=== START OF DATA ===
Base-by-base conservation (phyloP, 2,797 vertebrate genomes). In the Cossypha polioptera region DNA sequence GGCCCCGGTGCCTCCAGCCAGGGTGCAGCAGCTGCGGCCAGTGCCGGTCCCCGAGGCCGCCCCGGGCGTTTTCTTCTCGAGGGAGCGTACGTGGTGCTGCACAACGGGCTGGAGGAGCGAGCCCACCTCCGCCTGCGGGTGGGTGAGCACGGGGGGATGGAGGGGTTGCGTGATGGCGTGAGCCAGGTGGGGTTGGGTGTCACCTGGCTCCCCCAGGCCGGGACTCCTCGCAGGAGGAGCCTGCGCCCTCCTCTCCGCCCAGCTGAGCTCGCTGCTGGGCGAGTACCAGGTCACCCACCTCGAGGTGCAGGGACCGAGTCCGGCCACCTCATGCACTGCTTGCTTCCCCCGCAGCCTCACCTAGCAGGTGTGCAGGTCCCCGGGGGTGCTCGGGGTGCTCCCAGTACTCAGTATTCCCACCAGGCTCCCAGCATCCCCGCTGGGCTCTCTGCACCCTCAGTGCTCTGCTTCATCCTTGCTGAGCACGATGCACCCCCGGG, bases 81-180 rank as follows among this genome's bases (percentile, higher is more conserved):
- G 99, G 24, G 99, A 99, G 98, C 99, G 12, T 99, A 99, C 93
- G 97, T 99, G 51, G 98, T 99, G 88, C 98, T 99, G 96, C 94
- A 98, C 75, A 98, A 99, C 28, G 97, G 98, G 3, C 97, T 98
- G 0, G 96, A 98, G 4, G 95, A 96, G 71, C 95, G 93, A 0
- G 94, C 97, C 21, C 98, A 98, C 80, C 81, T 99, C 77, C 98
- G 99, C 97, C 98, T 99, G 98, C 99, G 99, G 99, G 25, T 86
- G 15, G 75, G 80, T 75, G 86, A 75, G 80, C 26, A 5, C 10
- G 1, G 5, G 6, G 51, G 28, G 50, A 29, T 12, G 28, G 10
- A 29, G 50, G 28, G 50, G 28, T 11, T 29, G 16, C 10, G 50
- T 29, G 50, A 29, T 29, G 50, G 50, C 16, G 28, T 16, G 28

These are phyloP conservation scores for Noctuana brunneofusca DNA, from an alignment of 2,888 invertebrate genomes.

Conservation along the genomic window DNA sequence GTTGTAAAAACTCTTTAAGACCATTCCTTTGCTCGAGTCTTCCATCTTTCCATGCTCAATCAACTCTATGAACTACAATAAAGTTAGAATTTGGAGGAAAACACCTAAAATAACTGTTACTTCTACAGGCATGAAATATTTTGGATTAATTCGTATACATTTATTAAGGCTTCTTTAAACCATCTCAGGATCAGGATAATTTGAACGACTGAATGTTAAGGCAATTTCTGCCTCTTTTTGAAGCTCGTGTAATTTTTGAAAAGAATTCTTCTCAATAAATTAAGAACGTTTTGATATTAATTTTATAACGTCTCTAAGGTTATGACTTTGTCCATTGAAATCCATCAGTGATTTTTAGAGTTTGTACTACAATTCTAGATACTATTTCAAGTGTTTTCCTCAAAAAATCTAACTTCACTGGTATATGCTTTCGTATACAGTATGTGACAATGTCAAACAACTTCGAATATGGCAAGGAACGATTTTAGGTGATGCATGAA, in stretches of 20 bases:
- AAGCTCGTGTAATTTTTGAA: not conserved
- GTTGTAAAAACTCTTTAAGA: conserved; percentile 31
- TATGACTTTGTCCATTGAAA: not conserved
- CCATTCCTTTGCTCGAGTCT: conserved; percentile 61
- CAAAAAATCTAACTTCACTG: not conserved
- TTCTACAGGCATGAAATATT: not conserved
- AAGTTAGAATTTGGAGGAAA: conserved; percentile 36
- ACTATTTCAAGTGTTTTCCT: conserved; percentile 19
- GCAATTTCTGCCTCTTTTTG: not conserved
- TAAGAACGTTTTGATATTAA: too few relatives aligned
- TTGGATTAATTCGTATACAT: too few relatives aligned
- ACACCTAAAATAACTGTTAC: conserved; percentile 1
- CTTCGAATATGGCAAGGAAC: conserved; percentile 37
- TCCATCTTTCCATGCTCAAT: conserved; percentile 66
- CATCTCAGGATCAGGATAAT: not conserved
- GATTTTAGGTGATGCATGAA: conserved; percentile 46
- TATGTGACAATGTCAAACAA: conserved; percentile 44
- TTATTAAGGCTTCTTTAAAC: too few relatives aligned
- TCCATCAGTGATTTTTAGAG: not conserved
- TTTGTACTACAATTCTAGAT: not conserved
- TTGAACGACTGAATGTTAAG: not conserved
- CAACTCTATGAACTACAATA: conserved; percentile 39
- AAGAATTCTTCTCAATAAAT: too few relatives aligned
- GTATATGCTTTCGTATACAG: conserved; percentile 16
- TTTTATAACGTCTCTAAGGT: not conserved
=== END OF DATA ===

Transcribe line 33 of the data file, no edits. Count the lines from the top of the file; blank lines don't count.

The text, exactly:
- TTTGTACTACAATTCTAGAT: not conserved